Smart contract wallets are paving the way to web3 mass adoption — unlocking powerful new features that significantly upgrade the web3 wallet experience for existing participants and newcomers alike. Today, it’s no secret that the wallet experience sucks — with most traditional web3 wallets (like MetaMask, Coinbase Wallet, & Rainbow Wallet) being difficult and risky to use.
But with ‘smart accounts’ now possible, thanks to Ethereum’s introduction of ERC-4337 (or account abstraction), many more are opting to provide their users with better wallet experiences — turning to different types of smart contract wallets for various use cases. And one of those types of web3 wallets that are gaining significant popularity, are Multisig (aka Multi-signature) wallets.
But what even is a Multisig wallet in the first place? How is it better than other smart contract wallet options? What use cases does it unlock? And how do you use or build one?
In this blog post, we’ll demystify everything you need to know about Multisig wallets. We’ll go over what a Multisig wallet is, how it works, what use cases it enables, and how to get started with different Multisig wallet options — whether you’re a user, or a developer.
What is a multisig (aka multi-signature) wallet?
A multisig wallet is a type of smart contract wallet that requires multiple signatures or approvals from different parties to authorize transactions. This added layer of security ensures that no single individual can unilaterally control the assets within the wallet.
Multisig wallets enable better security, access control, and collaboration. By requiring multiple approvals, they reduce the risk of theft, hacking, or misuse of funds. Their versatility makes them perfect for a variety of use cases, which we'll explore further in the next sections.
How does a multisig wallet work?
Multisig wallets are built on smart contracts, acting as “programmable wallets” that use the smart contract’s code to establishes the rules for how many signatures are needed to approve a transaction and who the authorized signatories are. At its core, a multisig wallet is a smart contract deployed on a blockchain that contains the logic for managing addresses, signatures, and rules.
When a multisig wallet is created, the following parameters are defined:
- The number of signatories: This represents the total number of authorized signers who can approve transactions from the wallet.
- The number of required signatures: This is the minimum number of signatures needed to validate a transaction.
- The list of signatories' public keys: These keys are used to verify the signatures and confirm the identity of the signatories.
A multisig wallet operates using a combination of cryptographic signatures and smart contract logic. When a transaction is proposed, it is stored within the wallet's smart contract, along with the required number of signatures. As signatories provide their signatures, the smart contract validates them against the public keys of the authorized parties.
When a transaction is initiated, it is broadcasted to the signatories, who then sign it using their private keys. The smart contract then verifies if the required number of signatures have been collected. If the condition is met, the transaction is considered valid and can be executed on the blockchain. Otherwise, it remains pending until the necessary approvals are gathered.
Once the required signatures are collected and verified, the smart contract executes the transaction. If the transaction involves transferring assets, it updates the wallet's balance accordingly. In the case of a function call to another smart contract, the multisig wallet's smart contract forwards the call to the target contract.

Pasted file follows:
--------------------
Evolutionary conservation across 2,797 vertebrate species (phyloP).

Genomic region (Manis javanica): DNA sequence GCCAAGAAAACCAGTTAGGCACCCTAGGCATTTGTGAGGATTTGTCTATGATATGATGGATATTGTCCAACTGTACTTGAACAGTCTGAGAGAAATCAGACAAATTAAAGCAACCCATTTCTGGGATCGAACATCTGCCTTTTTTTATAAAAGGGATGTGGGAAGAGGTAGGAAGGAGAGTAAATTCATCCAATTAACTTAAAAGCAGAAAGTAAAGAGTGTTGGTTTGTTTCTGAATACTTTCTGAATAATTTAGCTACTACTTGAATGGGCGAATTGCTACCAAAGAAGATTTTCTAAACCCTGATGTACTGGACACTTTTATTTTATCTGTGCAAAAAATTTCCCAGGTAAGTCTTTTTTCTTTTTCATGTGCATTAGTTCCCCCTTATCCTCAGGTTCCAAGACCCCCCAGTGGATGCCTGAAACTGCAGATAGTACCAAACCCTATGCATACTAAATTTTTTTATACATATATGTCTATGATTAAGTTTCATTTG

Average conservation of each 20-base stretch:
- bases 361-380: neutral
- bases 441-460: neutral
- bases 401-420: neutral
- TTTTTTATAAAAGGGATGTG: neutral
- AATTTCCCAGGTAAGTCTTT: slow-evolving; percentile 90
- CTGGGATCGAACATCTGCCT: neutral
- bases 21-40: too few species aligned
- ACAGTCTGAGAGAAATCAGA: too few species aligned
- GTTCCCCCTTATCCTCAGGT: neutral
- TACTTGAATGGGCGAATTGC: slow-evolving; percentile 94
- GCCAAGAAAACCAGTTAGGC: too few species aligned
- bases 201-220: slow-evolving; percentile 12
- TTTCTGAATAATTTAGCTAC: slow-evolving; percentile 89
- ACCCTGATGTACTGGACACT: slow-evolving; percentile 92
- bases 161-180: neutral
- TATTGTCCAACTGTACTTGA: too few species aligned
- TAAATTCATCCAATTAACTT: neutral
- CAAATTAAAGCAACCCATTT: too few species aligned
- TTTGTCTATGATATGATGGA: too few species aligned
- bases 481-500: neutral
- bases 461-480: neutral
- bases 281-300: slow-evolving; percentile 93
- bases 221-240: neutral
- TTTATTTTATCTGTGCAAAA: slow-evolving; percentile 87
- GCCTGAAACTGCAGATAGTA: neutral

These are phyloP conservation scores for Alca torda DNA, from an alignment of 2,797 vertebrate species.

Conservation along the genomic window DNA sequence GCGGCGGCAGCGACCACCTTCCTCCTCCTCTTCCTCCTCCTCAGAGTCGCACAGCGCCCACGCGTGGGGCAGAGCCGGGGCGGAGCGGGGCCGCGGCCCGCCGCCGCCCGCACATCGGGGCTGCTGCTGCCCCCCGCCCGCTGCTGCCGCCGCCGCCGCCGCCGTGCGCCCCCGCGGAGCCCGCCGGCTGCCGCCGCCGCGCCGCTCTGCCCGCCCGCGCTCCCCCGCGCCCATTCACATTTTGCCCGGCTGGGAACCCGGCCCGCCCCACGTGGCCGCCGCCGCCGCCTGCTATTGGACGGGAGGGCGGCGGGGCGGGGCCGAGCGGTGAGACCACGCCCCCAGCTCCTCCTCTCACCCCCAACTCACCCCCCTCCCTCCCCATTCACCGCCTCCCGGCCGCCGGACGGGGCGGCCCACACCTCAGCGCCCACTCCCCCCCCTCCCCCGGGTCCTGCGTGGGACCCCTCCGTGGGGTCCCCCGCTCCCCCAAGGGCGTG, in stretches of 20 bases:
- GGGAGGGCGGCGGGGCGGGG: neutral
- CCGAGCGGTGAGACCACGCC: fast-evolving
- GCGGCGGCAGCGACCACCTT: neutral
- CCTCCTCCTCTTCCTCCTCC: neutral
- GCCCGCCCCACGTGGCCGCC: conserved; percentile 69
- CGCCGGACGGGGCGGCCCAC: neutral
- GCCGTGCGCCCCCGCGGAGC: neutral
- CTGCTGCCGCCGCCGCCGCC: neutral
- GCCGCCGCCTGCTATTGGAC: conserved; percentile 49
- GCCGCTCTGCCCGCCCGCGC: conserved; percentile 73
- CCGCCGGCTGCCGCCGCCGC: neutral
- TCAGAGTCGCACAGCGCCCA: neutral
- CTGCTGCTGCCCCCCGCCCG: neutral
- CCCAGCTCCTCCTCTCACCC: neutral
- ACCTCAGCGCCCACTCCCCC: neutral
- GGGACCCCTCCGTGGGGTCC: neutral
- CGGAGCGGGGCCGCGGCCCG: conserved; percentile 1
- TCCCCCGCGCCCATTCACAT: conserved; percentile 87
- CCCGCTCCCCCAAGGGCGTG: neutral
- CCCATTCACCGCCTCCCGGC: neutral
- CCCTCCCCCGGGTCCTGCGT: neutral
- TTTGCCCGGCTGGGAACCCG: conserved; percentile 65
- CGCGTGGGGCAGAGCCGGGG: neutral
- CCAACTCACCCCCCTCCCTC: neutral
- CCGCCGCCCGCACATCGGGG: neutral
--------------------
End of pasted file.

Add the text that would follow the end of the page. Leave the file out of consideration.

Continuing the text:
This mechanism in multisig wallets enables powerful use cases that are not typically possible in traditional web3 wallets.
What is a multisig wallet used for? 4 example use cases
- Team wallets for organizations, DAOs, and companies: Multisig wallets enable secure and controlled access to shared funds by requiring multiple signatures for transactions. This feature ensures that no single individual has full control over the funds, promoting transparency and collaboration.
- Backup and recovery: By distributing the required signatures among multiple trusted parties, a multisig wallet can act as a safety net in case of lost or compromised private keys. This setup helps to protect against single points of failure and ensures that funds remain accessible.
- Escrow services: Multisig wallets can be used to create trustless escrow services where an impartial third party, such as a mediator or arbitrator, is added as a signatory. The escrow process is secure and transparent, as funds are only released when all parties agree.
- Family or shared wallets: Multisig wallets can be used to manage shared assets among family members or friends. By requiring multiple signatures, it ensures that all parties agree on the use of funds, promoting accountability and trust.
Pros and cons of Multisig wallets
Pros of multisig wallets
- Enhanced security: Multisig wallets require multiple signatures from different parties to authorize a transaction, reducing the risk of theft or unauthorized access. This setup helps prevent a single point of failure.
- Collaboration and decision-making: By requiring multiple parties to approve transactions, multisig wallets promote collaboration and collective decision-making, ensuring that all stakeholders are involved in crucial financial decisions.
- Customizable approval schemes: Multisig wallets can be set up with a flexible "M-of-N" signature scheme, allowing users to choose the number of required signatures (M) out of a total number of participants (N) for transaction approval. This feature enables users to tailor the wallet's security and operational requirements to their needs.
- Improved access control: With multisig wallets, users can assign specific roles and responsibilities to different participants, ensuring strict control over digital assets and enabling clear separation of duties.
Cons of multisig wallets